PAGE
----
Ready-to-Wear has been taken to the next level thanks to the Korean fashion industry, which begins to provide a “buy as you see” option to the public.
Driven by a market perspective, the fashion industry in Korea is spearheaded by the youth and their demands. Catering to those needs, the Seoul Fashion Week saw unique fashions that not only appeared on the runway but were already available to be bought in the showroom. Pieces centered around easy to wear pieces rather than avant-garde designs, and the event was seen by many designers. International buyers found themselves flocking to the Seoul Fashion Week in order to better understand the growing market. Many see the rise of potential in terms of consumers and designers, but also claim that the brands are still quite young and need to make an impression.
However the impression that was left is that Korean fashion caters to the people and street wear is what the people want. Immediately the theme of the show was established as garnering a strong social media presence. Each piece in many different shows emphasized on hash tags and slogans strewn across jackets and pants, but the statement of the week can be summarized to Moo Yeol Choi’s slogan “High Fashion is Dead”. The event is grand but caters around street style photographers and the public’s attention on K-pop stars attending the shows. The bi-annual Seoul Fashion Week isn’t just about the fashion, but is about the entire experience. Much of the interest and commotion with the growing talent within the South Korean Fashion Week is thanks to the direction of the executive director: Kuho Jung. According to insiders like Kathleen Kye, Jung is the main reason behind the transformation of Fashion Week stating, “Now with well-respected press and buyers coming to the shows, it feels like a much bigger thing”. Jung was formerly the creative director of Samsung’s fashion division and has now overseen two seasons for the event.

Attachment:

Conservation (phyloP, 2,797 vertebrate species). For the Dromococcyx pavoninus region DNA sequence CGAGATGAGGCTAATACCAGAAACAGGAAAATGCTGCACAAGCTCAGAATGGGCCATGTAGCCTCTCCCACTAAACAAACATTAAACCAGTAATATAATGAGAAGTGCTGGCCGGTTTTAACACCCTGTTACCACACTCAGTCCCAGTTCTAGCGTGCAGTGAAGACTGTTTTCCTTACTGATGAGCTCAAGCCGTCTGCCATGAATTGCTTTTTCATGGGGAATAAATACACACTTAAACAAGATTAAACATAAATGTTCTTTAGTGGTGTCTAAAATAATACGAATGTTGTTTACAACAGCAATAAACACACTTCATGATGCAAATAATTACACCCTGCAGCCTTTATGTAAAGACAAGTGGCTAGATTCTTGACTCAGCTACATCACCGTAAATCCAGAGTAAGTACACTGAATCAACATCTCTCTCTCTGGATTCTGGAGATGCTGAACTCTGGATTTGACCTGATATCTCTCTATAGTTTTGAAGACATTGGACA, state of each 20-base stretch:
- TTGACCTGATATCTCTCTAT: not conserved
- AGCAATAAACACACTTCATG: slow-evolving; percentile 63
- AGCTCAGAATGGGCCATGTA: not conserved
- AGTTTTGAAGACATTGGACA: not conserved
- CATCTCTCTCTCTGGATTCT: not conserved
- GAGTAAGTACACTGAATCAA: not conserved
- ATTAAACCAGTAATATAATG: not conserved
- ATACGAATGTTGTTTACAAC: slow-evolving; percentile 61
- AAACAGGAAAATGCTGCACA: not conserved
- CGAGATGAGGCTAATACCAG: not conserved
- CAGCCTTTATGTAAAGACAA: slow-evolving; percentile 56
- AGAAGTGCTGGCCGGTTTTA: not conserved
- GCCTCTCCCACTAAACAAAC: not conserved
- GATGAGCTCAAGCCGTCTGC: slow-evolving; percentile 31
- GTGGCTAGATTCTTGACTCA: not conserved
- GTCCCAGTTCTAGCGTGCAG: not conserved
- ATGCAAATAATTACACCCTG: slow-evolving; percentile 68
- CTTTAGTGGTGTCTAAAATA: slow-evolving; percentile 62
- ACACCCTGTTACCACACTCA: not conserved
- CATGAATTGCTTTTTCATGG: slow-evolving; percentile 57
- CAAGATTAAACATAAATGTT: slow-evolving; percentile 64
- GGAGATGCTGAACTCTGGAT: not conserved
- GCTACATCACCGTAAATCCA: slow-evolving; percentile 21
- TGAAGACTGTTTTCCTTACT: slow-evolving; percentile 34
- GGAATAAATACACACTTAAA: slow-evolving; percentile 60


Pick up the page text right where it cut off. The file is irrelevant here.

Seoul’s Fashion Week took place in the Dongdaemun Design Plaza, which hosted about 41 of the shows of the event. The Plaza was designed by the legendary Zaha Hadid (who passed away this week) and is the largest nonconforming piece of architecture in the world. In order to get into the building for any of the shows, attendees are emailed a picture of the special barcode that is scanned to allow entry. With the global nature of fashion, it would be unwise to not keep eyes peeled for the progress of design and fashion in other countries.